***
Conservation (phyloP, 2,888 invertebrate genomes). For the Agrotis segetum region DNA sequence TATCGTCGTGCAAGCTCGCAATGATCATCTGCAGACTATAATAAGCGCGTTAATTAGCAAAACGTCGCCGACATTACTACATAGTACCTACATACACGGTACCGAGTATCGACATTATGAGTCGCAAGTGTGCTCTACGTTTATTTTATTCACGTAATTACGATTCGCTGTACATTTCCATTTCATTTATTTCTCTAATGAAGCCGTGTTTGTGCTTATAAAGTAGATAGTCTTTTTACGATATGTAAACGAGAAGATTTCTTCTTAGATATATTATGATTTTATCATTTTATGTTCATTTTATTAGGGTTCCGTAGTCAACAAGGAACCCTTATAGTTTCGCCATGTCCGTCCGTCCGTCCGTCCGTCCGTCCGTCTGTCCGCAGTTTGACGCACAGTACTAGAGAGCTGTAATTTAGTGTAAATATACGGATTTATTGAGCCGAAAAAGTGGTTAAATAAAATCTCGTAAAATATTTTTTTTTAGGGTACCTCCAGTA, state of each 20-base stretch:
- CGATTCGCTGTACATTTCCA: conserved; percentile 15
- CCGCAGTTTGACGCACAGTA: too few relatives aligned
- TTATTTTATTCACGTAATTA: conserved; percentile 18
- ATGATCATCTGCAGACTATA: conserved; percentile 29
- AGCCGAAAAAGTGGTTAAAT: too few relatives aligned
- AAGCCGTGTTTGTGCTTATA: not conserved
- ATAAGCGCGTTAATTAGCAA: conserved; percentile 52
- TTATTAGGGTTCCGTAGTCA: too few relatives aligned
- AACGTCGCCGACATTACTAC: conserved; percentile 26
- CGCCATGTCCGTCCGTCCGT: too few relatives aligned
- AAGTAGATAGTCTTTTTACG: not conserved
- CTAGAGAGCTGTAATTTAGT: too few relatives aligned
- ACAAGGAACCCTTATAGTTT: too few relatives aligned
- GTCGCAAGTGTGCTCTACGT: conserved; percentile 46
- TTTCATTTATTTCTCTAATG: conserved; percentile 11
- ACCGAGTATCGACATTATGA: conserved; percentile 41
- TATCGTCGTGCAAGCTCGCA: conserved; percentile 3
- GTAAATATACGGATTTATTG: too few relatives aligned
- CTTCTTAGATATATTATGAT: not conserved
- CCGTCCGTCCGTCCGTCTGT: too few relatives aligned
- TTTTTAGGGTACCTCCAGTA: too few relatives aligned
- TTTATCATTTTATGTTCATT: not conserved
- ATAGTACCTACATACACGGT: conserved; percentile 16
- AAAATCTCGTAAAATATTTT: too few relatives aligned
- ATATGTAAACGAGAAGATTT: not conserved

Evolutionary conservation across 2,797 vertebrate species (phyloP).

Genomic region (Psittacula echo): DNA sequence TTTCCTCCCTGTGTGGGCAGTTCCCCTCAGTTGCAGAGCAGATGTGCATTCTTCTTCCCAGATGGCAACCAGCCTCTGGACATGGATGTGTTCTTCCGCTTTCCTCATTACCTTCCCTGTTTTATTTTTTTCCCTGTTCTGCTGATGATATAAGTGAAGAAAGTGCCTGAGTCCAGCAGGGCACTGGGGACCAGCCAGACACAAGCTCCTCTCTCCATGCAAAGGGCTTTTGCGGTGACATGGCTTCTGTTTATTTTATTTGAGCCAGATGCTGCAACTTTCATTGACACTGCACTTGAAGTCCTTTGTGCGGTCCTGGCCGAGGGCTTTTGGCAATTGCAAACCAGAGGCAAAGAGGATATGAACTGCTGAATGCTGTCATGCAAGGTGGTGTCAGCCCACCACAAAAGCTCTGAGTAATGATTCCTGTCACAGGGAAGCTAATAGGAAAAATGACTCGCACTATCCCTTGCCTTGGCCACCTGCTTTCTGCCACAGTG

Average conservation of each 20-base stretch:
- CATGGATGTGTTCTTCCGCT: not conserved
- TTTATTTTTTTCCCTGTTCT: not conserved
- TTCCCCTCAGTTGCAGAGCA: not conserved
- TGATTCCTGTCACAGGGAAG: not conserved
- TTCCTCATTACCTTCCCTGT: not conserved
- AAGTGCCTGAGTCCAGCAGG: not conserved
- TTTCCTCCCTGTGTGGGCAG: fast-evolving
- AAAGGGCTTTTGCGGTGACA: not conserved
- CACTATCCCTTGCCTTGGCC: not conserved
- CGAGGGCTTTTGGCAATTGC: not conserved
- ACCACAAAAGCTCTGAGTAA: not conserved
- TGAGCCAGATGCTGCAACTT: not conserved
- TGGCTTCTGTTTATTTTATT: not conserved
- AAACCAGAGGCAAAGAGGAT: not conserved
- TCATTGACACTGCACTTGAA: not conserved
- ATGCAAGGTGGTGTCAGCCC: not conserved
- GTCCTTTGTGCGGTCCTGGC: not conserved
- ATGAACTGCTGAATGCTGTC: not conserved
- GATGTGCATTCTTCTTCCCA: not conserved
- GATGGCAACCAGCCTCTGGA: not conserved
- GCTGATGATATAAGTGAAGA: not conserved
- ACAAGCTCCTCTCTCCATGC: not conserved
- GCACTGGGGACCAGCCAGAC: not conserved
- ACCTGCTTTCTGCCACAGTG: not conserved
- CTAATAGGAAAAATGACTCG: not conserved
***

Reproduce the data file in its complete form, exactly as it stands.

Conservation (phyloP, 2,888 invertebrate genomes). For the Agrotis segetum region DNA sequence TATCGTCGTGCAAGCTCGCAATGATCATCTGCAGACTATAATAAGCGCGTTAATTAGCAAAACGTCGCCGACATTACTACATAGTACCTACATACACGGTACCGAGTATCGACATTATGAGTCGCAAGTGTGCTCTACGTTTATTTTATTCACGTAATTACGATTCGCTGTACATTTCCATTTCATTTATTTCTCTAATGAAGCCGTGTTTGTGCTTATAAAGTAGATAGTCTTTTTACGATATGTAAACGAGAAGATTTCTTCTTAGATATATTATGATTTTATCATTTTATGTTCATTTTATTAGGGTTCCGTAGTCAACAAGGAACCCTTATAGTTTCGCCATGTCCGTCCGTCCGTCCGTCCGTCCGTCCGTCTGTCCGCAGTTTGACGCACAGTACTAGAGAGCTGTAATTTAGTGTAAATATACGGATTTATTGAGCCGAAAAAGTGGTTAAATAAAATCTCGTAAAATATTTTTTTTTAGGGTACCTCCAGTA, state of each 20-base stretch:
- CGATTCGCTGTACATTTCCA: conserved; percentile 15
- CCGCAGTTTGACGCACAGTA: too few relatives aligned
- TTATTTTATTCACGTAATTA: conserved; percentile 18
- ATGATCATCTGCAGACTATA: conserved; percentile 29
- AGCCGAAAAAGTGGTTAAAT: too few relatives aligned
- AAGCCGTGTTTGTGCTTATA: not conserved
- ATAAGCGCGTTAATTAGCAA: conserved; percentile 52
- TTATTAGGGTTCCGTAGTCA: too few relatives aligned
- AACGTCGCCGACATTACTAC: conserved; percentile 26
- CGCCATGTCCGTCCGTCCGT: too few relatives aligned
- AAGTAGATAGTCTTTTTACG: not conserved
- CTAGAGAGCTGTAATTTAGT: too few relatives aligned
- ACAAGGAACCCTTATAGTTT: too few relatives aligned
- GTCGCAAGTGTGCTCTACGT: conserved; percentile 46
- TTTCATTTATTTCTCTAATG: conserved; percentile 11
- ACCGAGTATCGACATTATGA: conserved; percentile 41
- TATCGTCGTGCAAGCTCGCA: conserved; percentile 3
- GTAAATATACGGATTTATTG: too few relatives aligned
- CTTCTTAGATATATTATGAT: not conserved
- CCGTCCGTCCGTCCGTCTGT: too few relatives aligned
- TTTTTAGGGTACCTCCAGTA: too few relatives aligned
- TTTATCATTTTATGTTCATT: not conserved
- ATAGTACCTACATACACGGT: conserved; percentile 16
- AAAATCTCGTAAAATATTTT: too few relatives aligned
- ATATGTAAACGAGAAGATTT: not conserved

Evolutionary conservation across 2,797 vertebrate species (phyloP).

Genomic region (Psittacula echo): DNA sequence TTTCCTCCCTGTGTGGGCAGTTCCCCTCAGTTGCAGAGCAGATGTGCATTCTTCTTCCCAGATGGCAACCAGCCTCTGGACATGGATGTGTTCTTCCGCTTTCCTCATTACCTTCCCTGTTTTATTTTTTTCCCTGTTCTGCTGATGATATAAGTGAAGAAAGTGCCTGAGTCCAGCAGGGCACTGGGGACCAGCCAGACACAAGCTCCTCTCTCCATGCAAAGGGCTTTTGCGGTGACATGGCTTCTGTTTATTTTATTTGAGCCAGATGCTGCAACTTTCATTGACACTGCACTTGAAGTCCTTTGTGCGGTCCTGGCCGAGGGCTTTTGGCAATTGCAAACCAGAGGCAAAGAGGATATGAACTGCTGAATGCTGTCATGCAAGGTGGTGTCAGCCCACCACAAAAGCTCTGAGTAATGATTCCTGTCACAGGGAAGCTAATAGGAAAAATGACTCGCACTATCCCTTGCCTTGGCCACCTGCTTTCTGCCACAGTG

Average conservation of each 20-base stretch:
- CATGGATGTGTTCTTCCGCT: not conserved
- TTTATTTTTTTCCCTGTTCT: not conserved
- TTCCCCTCAGTTGCAGAGCA: not conserved
- TGATTCCTGTCACAGGGAAG: not conserved
- TTCCTCATTACCTTCCCTGT: not conserved
- AAGTGCCTGAGTCCAGCAGG: not conserved
- TTTCCTCCCTGTGTGGGCAG: fast-evolving
- AAAGGGCTTTTGCGGTGACA: not conserved
- CACTATCCCTTGCCTTGGCC: not conserved
- CGAGGGCTTTTGGCAATTGC: not conserved
- ACCACAAAAGCTCTGAGTAA: not conserved
- TGAGCCAGATGCTGCAACTT: not conserved
- TGGCTTCTGTTTATTTTATT: not conserved
- AAACCAGAGGCAAAGAGGAT: not conserved
- TCATTGACACTGCACTTGAA: not conserved
- ATGCAAGGTGGTGTCAGCCC: not conserved
- GTCCTTTGTGCGGTCCTGGC: not conserved
- ATGAACTGCTGAATGCTGTC: not conserved
- GATGTGCATTCTTCTTCCCA: not conserved
- GATGGCAACCAGCCTCTGGA: not conserved
- GCTGATGATATAAGTGAAGA: not conserved
- ACAAGCTCCTCTCTCCATGC: not conserved
- GCACTGGGGACCAGCCAGAC: not conserved
- ACCTGCTTTCTGCCACAGTG: not conserved
- CTAATAGGAAAAATGACTCG: not conserved